Tuesday, November 16, 2004

Standing at the Bar

I was watching Legal Eagles, RTÉ1's excellent documentary following people around the Irish Courts, last night. One thing that amazed me was the impoverished position of trainee barristers. Poor souls, they don't earn a bean, at least until the built a business and then earn lots and lots. Nothing like solicitors though, the real objects of my jealousy.

Apparently the two-tier solicitor/barrister division is being investigated by the Competition Authority at the moment. The consultancy reports on solicitors and barristers can be seen here and here (both pdf). Solicitors prepare cases and then hire barrisors to present them to the court. The system, with barristers depending on solicitors for work is hardly transparent.

Still, it's possible that there's not much wrong here. Of course, a solicitor could just give jobs to insiders, but it strikes me that they would be better served, not least financially, in finding the best person for the job. A case of patronage driven by quality.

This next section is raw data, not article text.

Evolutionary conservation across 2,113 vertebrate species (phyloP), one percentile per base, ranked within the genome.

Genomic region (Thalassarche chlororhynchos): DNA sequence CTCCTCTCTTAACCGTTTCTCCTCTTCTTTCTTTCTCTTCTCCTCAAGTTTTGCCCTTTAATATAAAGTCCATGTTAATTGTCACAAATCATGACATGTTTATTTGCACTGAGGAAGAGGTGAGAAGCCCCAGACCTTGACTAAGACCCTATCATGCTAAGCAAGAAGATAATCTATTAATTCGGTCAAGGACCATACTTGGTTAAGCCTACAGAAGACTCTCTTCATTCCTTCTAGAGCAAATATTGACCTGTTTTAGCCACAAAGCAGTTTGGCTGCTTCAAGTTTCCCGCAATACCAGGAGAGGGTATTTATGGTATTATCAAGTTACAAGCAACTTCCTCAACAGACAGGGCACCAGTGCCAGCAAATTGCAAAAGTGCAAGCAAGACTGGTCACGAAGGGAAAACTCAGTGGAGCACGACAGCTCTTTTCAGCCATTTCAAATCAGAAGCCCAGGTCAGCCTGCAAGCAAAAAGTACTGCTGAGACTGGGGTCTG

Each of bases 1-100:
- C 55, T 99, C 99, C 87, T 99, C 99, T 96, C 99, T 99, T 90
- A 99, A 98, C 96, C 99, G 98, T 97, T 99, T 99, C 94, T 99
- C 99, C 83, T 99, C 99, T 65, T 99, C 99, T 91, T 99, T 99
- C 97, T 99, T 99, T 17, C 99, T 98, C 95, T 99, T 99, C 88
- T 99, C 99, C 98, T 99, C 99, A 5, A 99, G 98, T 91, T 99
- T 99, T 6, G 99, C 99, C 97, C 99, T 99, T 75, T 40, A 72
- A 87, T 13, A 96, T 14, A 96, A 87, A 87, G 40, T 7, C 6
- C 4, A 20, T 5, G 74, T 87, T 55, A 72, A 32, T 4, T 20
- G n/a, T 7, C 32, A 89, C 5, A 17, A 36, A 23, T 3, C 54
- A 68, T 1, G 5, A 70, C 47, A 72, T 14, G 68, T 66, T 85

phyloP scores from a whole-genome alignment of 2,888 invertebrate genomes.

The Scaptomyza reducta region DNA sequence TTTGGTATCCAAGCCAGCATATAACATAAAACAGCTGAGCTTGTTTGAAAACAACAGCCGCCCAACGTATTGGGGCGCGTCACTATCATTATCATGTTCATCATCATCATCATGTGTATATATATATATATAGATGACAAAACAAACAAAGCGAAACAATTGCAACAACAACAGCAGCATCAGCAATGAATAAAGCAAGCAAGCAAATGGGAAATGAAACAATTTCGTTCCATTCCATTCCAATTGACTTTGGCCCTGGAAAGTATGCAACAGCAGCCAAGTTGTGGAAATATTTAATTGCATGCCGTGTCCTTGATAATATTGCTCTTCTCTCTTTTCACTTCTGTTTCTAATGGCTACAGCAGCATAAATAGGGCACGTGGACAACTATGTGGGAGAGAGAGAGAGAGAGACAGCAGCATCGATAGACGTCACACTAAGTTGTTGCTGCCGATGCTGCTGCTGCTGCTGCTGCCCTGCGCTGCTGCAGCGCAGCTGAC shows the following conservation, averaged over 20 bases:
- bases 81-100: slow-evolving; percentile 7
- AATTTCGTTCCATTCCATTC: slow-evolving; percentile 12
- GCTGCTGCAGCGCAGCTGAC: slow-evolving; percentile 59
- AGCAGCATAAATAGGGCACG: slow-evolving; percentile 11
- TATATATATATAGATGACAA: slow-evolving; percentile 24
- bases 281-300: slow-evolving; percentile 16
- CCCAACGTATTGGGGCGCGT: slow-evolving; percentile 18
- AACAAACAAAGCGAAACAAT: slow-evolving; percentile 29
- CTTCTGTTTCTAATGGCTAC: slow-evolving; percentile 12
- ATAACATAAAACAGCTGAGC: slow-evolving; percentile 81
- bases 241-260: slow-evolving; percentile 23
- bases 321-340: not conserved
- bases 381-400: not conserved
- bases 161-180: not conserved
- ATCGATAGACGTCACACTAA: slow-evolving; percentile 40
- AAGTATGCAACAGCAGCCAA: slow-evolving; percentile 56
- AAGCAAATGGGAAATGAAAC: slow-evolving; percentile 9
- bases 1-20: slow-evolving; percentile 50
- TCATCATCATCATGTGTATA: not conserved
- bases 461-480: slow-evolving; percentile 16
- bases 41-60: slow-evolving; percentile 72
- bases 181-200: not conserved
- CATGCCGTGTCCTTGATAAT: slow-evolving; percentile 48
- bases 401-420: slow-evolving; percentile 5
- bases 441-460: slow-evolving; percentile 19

I'd be more worried about who ends up in law in the first place. The investment required to enter the industry is huge, and the series suggests that the law profession has come up with some great tricks to keep their shop closed to the great unwashed. Surely a democratic state should be drawing its lawyers, and ultimately under the British and Irish systems, its judges, from across society, not from a narrow band of those who are curently welcome into the profession. I'm always a bit sceptical of the idea that parliaments should look like the populations they represent, but with the legal profession I'm not sure.

Update: I only had time for a quick glance at the reports, and the final conclusions include concern over closed shops for the training of barristers and solicitors. I suspect that the consultants' worries about this 'restricting the number of entrants' into both professions are not justice-based, but are rooted in the anti-competitive tendencies that are produced by this. Still, it's interesting that they note it. I still naively hope for a moment to read the full report, though of course the Competition Authority might not come to the same conclusions as the consultants did, so anything we draw from the reports is necessarily provisional.

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